Paul R. Carlson Jr., Ph.D.
James Ivey, Ph.D.
University of South Florida St. Petersburg
Hurricane Michael in October of 2018 was ranked third in intensity out of all the hurricanes that have ever been recorded to strike the United States. It struck in the Panhandle of Florida as a Category 5 on the Saffir-Simpson scale, and cost close to 30 billion dollars in damage. Damages to the status, health and distribution of seagrass beds, which are a key component of coastal ecosystems globally, have yet to be assessed. For this study, seagrass was digitized and mapped from aerial imagery taken in 2019 of St. Joseph Bay. The goal of this study was to assess the changes that took place between 2017 and 2019 as a result of Hurricane Matthew and other drivers of change including but not limited to factors such as water quality, benthic morphology, and possibly other biotic factors. When the mapping was completed, this was compared with seagrass cover maps made of St. Joseph Bay in previous years (1959, 1980, 1992, 2003, 2010, 2015, and 2017). The results of this study suggest that 40.38% of existing seagrass meadows in St. Joseph Bay from 2017 to 2019 experienced a cover decline, 2.49% experienced a cover gain, while 57.13% of seagrass experienced no cover change. It is necessary to monitor them, as they are an invaluable indicator species for both natural and human environments.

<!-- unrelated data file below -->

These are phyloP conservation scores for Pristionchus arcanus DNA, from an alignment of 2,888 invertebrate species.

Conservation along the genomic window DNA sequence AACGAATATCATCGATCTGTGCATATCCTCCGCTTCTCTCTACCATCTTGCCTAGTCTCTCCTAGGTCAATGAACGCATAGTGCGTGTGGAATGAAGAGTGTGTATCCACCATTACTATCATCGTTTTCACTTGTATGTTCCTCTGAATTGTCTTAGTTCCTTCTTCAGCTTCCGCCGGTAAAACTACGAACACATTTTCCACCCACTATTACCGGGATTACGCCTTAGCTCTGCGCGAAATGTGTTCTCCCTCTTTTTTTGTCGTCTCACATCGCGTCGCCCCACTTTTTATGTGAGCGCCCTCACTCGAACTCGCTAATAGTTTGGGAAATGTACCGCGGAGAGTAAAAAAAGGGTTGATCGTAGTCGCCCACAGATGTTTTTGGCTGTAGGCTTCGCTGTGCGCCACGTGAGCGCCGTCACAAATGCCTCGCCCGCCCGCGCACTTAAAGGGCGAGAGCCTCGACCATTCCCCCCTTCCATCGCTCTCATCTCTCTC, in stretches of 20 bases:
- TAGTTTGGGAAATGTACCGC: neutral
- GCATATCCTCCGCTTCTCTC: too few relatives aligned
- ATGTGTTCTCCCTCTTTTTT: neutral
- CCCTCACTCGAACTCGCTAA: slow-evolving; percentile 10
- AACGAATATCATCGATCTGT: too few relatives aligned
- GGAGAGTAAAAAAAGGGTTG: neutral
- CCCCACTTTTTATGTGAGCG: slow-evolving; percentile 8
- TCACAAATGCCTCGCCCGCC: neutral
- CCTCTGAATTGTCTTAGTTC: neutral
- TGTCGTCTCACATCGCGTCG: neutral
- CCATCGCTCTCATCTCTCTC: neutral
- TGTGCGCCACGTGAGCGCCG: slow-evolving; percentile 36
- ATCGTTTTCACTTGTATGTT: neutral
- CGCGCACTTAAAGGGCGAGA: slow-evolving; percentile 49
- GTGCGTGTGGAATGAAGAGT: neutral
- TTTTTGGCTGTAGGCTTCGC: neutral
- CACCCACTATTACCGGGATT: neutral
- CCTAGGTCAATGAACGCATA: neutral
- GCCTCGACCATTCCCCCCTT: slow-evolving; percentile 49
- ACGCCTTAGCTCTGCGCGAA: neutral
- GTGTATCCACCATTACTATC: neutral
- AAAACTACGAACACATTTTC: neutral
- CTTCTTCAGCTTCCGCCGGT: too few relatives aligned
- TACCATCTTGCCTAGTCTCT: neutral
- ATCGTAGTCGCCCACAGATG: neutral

Senne, Allison, "Mapping the Effects of Hurricane Michael and Biological Drivers of Change on Seagrass in St. Joseph Bay, Florida" (2020). USFSP Honors Program Theses (Undergraduate). 265.